If dreamy textures infused with riffs and a progressive mindset are your thing, you’ve come to the right place.

Release date: August 15, 2019 | Independent | Bandcamp | Facebook

For those of you who aren’t familiar with the band, Cloudkicker is Ben Sharp’s musical outlet and has been for the past twelve years. Blurring lines between post-rock, post-metal, instrumental prog metal and various other influences, Cloudkicker brings together an organic blend which manages to hit home on many levels. Unending is his eleventh release and while it doesn’t make huge waves, it takes all the previously cemented musical territory a step further. The most surprising part was easily how the album just dropped out of nowhere, four years after his latest release.

Unending opens up with a loose and reverb laden twangy tune which is held softly by a silky, fluid bass synth that blooms in and out of shape. There isn’t that much more to it, but the layering of the textures coupled with the groove make it a very soothing opener, preparing the listener for the incoming trip. As the opener fades out gently, we are greeted with some sweet riffs which are aptly accompanied by rolling drum grooves. As we move on we notice that “Xaoc” is the track that veers most into the proggy metal territory, of course not without making sure there’s plenty of textural nuance woven throughout. This might also come as an instant assumption when seeing that it is the longest of all the tracks. As we exit the echoed feedback drenched ending we move across a more mellow variation of some things that were previously iterated.

“Blackwing” comes together nicely as a complementary part to “Xaoc”. Unfortunately, it doesn’t exactly hold any hidden nugget or highlight. It seamlessly slides into an interlude which relishes in a light, airy, and blissful atmosphere. “AR-Lp 36” represents said interlude and even though it is a short little piece, it takes me far, far away. To make sure I don’t drift away, “YHWH” grounds me with a smooth and fat opening riff that would be more at home on a stoner rock record. Nevertheless, it works great with the ethereal guitars and it lets the action glide effortlessly forward. As the glistening climax of the song reaches its apex, it abruptly fades out, giving way to an equally abrupt transitional track that leads into our closer. “Void” ends our trip with some really neatly woven tonal lushness. It’s really nice to have records end on a high note, that’s for sure.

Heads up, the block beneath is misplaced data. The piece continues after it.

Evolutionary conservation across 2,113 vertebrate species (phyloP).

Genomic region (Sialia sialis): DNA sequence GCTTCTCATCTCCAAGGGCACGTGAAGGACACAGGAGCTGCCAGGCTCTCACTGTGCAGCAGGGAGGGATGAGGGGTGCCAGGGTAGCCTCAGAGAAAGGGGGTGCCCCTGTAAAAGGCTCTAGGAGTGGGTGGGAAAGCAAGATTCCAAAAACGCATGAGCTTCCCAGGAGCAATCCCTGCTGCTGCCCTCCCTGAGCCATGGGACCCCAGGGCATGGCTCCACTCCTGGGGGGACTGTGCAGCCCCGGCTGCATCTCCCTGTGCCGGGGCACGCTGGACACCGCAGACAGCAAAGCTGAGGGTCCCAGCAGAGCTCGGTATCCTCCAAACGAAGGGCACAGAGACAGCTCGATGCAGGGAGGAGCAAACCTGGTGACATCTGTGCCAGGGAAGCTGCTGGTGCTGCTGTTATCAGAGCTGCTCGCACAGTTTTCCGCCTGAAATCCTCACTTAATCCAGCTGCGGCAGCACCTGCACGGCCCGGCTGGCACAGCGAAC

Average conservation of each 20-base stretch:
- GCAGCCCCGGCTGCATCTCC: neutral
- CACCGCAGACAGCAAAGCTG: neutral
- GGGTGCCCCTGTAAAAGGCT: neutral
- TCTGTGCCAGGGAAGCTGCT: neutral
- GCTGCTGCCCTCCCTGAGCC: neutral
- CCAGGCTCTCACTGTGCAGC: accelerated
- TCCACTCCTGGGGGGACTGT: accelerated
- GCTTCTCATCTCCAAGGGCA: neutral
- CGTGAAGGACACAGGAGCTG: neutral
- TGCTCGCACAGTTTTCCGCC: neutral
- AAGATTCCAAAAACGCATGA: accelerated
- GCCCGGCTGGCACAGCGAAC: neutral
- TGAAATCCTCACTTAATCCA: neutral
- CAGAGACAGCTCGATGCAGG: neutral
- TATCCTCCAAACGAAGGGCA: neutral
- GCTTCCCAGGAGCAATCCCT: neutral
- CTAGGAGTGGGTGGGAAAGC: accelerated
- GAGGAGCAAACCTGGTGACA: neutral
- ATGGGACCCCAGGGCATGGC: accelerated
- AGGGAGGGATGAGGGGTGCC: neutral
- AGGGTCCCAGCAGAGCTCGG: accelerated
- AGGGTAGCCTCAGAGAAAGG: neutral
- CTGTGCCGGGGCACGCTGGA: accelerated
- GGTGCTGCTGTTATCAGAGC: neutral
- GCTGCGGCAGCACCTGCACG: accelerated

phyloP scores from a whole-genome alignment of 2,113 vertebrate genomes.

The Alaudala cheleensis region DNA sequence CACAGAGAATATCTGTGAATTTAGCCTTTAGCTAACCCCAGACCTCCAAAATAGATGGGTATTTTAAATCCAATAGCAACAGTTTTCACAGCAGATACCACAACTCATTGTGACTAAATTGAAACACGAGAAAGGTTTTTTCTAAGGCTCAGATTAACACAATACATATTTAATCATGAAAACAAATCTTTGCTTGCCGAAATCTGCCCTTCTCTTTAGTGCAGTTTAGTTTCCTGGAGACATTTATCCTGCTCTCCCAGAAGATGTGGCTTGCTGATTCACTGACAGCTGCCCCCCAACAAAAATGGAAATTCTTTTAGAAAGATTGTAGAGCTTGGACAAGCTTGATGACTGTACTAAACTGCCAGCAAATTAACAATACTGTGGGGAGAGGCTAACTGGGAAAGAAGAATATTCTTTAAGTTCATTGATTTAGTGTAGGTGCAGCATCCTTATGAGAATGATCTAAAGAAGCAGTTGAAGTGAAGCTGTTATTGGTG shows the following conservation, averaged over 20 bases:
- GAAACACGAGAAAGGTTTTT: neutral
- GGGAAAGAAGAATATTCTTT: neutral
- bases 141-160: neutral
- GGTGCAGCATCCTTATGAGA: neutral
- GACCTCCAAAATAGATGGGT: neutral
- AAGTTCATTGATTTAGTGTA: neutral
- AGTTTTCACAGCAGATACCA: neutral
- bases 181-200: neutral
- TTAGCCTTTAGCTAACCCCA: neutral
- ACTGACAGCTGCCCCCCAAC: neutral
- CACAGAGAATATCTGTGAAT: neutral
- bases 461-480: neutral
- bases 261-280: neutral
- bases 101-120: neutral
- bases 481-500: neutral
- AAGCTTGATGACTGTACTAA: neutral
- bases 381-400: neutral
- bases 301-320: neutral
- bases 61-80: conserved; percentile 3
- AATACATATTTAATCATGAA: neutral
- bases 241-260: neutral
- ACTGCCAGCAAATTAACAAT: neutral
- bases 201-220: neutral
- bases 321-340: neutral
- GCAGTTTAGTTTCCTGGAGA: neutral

It would go without saying, but the production value is spot on. Every layer breathes with an organic cadence when intertwining and this can be felt across the entire record, at any given moment. I would also like to note that while there is a well defined border between the songs, the whole album flows elegantly from top to bottom, giving it this one giant song kind of feel. The only shortcoming of this record would be that it’s too short. By no means is that something to genuinely complain about, especially when considering how there’s basically no filler material inside.

Cloudkicker is still kicking strong on this niche. Sure, there aren’t a lot of clear dividing lines between the representatives of the instrumental prog/post- area, but Cloudkicker manages to distinguish himself through his craft and also manages to one-up himself in the process. Unending came as a nice surprise and I for one am looking forward for what will come next.

Robert Miklos

Robert Miklos

What can I say? I love slapping keys and listening to squiggly air.

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